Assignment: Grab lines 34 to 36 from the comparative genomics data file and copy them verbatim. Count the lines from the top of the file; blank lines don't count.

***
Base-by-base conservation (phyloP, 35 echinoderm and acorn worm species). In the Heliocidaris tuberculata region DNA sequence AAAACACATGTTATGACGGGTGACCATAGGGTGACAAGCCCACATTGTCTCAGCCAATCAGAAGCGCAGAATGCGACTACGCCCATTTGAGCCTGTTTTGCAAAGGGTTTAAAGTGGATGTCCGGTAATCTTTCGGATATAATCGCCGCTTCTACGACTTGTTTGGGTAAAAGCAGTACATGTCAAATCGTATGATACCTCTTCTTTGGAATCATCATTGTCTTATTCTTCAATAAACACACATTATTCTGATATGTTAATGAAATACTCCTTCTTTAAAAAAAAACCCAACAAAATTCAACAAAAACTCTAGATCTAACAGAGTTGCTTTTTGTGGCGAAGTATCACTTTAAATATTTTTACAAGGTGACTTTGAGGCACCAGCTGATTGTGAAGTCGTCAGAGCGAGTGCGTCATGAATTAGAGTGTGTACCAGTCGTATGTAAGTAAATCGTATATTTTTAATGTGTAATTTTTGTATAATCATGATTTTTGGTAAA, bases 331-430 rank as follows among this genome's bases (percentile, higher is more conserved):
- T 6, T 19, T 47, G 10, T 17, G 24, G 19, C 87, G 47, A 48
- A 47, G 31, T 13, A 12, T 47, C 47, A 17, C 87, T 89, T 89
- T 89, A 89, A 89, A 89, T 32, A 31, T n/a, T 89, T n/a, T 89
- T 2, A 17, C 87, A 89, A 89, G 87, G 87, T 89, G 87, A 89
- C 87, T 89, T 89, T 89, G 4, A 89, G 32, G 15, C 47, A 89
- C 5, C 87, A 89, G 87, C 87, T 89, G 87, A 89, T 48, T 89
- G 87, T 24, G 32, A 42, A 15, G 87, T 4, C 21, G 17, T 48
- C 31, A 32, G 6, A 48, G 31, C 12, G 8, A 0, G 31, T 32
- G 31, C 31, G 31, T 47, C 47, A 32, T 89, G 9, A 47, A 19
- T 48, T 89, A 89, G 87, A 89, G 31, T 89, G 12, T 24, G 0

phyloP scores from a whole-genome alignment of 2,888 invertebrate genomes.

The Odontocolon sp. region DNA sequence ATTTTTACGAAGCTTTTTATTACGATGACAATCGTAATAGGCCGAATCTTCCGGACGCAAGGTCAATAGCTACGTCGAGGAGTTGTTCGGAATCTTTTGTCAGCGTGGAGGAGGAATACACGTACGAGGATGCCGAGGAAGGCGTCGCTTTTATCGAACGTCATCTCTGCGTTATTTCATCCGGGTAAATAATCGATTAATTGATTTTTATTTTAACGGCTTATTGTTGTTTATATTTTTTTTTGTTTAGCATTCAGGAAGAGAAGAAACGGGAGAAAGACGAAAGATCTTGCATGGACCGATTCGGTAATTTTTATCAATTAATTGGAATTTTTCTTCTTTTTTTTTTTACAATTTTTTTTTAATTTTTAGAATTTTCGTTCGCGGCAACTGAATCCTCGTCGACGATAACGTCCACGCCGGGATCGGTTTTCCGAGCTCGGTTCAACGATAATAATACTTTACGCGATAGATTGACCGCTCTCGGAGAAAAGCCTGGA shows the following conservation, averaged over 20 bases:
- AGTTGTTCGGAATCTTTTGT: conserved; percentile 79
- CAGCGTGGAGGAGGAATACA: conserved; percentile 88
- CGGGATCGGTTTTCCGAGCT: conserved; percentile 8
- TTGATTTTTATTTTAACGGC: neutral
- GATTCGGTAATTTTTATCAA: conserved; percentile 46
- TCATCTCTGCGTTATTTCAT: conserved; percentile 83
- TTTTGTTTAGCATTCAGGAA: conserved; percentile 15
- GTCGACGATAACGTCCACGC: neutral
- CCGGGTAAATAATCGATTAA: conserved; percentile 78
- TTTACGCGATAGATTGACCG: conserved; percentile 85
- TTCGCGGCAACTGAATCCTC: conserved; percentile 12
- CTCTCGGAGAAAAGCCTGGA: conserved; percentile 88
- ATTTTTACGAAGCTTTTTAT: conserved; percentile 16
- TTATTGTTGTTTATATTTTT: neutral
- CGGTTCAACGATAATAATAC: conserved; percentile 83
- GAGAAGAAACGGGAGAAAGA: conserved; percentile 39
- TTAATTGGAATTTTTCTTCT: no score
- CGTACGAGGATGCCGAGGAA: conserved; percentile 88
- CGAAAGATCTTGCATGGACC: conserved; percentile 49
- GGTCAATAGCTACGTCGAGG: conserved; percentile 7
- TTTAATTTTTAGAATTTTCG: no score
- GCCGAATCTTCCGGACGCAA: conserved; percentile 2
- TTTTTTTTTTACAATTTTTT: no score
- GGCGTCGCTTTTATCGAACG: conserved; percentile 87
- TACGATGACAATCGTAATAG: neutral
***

- TTTAATTTTTAGAATTTTCG: no score
- GCCGAATCTTCCGGACGCAA: conserved; percentile 2
- TTTTTTTTTTACAATTTTTT: no score